Indian Tax authorities investigating ways to collect tax from bitcoin exchanges
India’s central tax authority is investigating bitcoin exchanges to try and find a way to tax transactions, an official said on Wednesday, even as the Reserve Bank of India (RBI) has warned against dealing in virtual currencies.
Thousands of transactions are taking place every day in unregulated cryptocurrency exchanges and the Income Tax Department has launched surveys in the cities of Delhi, Mumbai, Pune, Bengaluru and Hyderabad, spokeswoman Surbhi Ahluwalia said.
“We are looking at collecting information about modus-operandi of bitcoin exchanges, investors, their source of investment and possibility of collecting tax,” Ahluwalia told Reuters.
Last week, the RBI said it was concerned about bitcoin, just days after the cryptocurrency hit a record high of just under $11,800, stocking fears that a rapidly swelling bubble could burst.
The RBI had previously said those trading in virtual currencies were doing so at their own risk, given that the central bank had not given a licence or authorisation for any company to deal in such cryptocurrencies.
The tax official declined to comment on the central bank’s concerns, saying the tax department was looking only into the tax implications. The government has set up a panel to decide on India’s stand on cryptocurrency.
This year, the government told parliament that the use of virtual currencies like bitcoin was not authorised by the RBI and could result in breach of anti-money laundering laws. Bitcoin hit another all-time peak on Tuesday, two days after the launch of the first ever bitcoin futures on a U.S. exchange as investors grew optimistic that the $20,000-mark is within reach.
Written by First Post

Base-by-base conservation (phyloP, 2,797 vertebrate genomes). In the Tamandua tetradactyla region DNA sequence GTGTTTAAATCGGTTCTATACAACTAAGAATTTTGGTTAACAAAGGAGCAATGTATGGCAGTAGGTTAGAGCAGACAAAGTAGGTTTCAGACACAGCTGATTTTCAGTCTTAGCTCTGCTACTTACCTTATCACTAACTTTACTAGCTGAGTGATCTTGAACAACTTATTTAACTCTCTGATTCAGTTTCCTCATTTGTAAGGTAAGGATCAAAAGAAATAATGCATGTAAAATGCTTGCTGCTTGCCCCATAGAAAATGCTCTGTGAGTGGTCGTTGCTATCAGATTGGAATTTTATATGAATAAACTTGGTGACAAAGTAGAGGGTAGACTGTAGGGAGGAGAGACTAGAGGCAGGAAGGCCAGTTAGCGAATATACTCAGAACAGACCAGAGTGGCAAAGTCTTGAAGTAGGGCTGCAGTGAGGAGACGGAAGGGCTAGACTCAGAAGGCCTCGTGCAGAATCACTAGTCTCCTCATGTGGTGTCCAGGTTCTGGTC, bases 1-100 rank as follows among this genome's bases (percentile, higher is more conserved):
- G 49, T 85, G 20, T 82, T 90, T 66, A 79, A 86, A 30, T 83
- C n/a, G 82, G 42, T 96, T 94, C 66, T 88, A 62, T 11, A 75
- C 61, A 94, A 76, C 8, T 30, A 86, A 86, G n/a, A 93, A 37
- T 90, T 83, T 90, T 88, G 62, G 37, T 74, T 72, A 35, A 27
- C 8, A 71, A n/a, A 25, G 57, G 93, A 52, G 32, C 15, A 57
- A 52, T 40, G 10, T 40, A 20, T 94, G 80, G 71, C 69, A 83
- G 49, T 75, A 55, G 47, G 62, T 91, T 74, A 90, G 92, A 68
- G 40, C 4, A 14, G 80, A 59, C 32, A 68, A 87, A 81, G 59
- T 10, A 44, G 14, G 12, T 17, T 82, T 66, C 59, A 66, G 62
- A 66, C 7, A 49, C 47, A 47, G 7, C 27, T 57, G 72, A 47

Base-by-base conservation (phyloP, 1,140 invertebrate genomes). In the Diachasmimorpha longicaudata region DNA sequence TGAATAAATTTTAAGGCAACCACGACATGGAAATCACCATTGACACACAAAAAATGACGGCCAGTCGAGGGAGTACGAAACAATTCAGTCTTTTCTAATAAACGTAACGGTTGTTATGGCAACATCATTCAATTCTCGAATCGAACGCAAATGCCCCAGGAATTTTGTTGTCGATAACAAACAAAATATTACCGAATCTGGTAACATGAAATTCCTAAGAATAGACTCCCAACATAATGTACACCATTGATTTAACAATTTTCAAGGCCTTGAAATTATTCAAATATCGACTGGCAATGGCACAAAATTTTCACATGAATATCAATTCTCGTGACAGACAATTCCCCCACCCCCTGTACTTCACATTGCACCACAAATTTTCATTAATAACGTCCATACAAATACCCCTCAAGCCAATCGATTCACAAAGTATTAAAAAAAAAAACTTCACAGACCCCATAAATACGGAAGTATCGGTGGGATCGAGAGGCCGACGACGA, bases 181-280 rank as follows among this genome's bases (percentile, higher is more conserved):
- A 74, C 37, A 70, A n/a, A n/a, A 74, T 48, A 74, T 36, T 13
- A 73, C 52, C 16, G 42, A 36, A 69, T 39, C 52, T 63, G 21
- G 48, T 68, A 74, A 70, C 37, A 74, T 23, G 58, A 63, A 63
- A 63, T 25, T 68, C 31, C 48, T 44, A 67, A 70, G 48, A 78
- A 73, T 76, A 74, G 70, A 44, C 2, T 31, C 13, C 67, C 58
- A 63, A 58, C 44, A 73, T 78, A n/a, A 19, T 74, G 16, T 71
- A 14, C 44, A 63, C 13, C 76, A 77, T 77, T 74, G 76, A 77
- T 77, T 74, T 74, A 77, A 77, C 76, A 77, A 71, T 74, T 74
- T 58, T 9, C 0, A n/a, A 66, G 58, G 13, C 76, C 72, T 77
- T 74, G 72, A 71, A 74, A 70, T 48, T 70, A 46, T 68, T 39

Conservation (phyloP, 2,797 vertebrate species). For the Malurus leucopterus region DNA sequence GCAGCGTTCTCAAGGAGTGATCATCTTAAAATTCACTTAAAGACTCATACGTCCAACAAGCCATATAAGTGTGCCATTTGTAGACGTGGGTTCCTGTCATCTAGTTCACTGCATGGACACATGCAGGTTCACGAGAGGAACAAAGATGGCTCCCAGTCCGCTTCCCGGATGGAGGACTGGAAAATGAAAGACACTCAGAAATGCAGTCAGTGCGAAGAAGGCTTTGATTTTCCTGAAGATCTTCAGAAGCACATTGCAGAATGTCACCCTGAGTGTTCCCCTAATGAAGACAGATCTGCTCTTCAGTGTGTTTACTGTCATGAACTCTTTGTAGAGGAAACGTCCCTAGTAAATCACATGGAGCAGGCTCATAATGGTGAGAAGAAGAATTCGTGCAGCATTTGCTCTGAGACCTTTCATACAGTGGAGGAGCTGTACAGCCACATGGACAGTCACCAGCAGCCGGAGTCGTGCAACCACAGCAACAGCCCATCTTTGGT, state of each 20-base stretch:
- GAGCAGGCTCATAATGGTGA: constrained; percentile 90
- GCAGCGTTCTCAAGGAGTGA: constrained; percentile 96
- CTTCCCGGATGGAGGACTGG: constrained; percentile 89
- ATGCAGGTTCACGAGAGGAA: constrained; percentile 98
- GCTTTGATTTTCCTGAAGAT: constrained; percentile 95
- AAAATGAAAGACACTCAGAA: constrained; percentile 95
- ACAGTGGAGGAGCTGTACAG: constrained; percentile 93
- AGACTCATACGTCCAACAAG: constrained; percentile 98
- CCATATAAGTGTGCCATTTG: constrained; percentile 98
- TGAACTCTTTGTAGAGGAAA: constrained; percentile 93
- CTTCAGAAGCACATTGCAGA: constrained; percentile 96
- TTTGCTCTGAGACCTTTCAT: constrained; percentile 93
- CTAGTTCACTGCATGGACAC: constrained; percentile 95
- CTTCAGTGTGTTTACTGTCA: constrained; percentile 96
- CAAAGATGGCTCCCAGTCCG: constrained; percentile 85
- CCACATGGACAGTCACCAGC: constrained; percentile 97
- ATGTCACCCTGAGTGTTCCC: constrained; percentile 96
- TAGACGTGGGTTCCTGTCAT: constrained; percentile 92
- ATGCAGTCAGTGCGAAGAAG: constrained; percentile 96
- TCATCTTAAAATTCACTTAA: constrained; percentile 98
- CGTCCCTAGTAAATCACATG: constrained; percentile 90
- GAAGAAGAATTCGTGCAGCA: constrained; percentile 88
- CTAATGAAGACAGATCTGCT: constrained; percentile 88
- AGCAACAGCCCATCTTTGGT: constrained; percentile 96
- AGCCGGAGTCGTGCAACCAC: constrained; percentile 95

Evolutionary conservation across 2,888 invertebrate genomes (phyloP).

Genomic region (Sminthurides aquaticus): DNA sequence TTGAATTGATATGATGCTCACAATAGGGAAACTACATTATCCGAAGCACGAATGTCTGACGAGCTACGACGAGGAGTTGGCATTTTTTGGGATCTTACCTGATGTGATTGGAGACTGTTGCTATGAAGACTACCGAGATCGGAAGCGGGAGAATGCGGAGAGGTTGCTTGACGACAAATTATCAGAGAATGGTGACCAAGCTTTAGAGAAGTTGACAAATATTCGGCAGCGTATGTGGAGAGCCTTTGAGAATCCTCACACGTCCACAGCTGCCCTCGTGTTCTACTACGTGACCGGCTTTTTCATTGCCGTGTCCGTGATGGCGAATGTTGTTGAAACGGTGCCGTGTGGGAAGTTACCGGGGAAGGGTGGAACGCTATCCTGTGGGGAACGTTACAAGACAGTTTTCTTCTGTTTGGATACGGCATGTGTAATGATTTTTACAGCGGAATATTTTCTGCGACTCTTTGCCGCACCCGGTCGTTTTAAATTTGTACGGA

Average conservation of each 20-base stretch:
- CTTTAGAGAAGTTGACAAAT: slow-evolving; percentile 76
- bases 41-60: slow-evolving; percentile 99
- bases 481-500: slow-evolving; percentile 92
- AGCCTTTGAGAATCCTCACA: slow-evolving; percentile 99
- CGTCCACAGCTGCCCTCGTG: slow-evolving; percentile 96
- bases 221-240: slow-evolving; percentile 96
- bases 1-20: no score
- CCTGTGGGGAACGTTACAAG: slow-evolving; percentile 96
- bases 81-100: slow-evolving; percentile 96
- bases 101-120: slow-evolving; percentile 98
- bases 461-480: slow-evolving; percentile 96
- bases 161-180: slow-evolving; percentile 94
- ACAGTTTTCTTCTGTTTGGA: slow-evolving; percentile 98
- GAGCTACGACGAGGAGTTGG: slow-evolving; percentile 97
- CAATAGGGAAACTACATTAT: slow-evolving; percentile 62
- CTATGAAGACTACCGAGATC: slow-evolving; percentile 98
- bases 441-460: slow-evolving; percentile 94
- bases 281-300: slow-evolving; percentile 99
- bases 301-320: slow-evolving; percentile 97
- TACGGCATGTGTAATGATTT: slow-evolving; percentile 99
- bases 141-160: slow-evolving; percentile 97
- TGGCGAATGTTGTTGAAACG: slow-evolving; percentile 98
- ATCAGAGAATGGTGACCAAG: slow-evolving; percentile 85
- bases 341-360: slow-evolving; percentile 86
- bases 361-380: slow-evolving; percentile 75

Are Bitcoin Salaries the Future? This Japanese Internet Company Thinks So
A Japanese internet company with the bitcoin bug will soon allow its employees to receive some of their salaries in the form of cryptocurrency.
Tokyo-based GMO Internet Group announced the new payment option will launch in February 2018, according to digital currency news site coindesk.com. GMO said the option will gradually be opened to all of its more than 4,000 full-time employees.
Those opting in to the new scheme will be able select what portion of their monthly salary to receive in bitcoin between a minimum of 10,000 yen (around $88) and a maximum of 100,000 yen ($882), according to coindesk.
GMO is even reportedly offering an incentive for those who join the new payroll system—a bonus of 10 percent of the selected bitcoin amount.
While Japanese labor laws stipulate paying salaries in yen, GMO told Kyodo News that it was not breaking any regulations since the bitcoin payment would be optional, based on mutual agreement and deducted from an employee’s monthly paycheck.
The tech company, which registers domain names and offers web hosting and other services, joined the bitcoin spree this past May with the opening of an exchange, GMO-Z.com Coin, which was later rebranded as GMO Coin. In September, GMO announced it would invest $3 million in mining bitcoin — the process of obtaining the coin through powerful computers — starting in the first half of 2018.
The firm says it believes cryptocurrencies like bitcoin will evolve into “universal currencies” available to anyone globally, leading to a “new borderless economic zone.”
Written by Fortune
Bitcoin latest: Third of millennials will be invested in the cryptocurrency in 2018
ne in three millennials will be invested in a cryptocurrency by the end of next year, possibly enticed by the meteoric rise in the value of bitcoin over recent months, according to new research.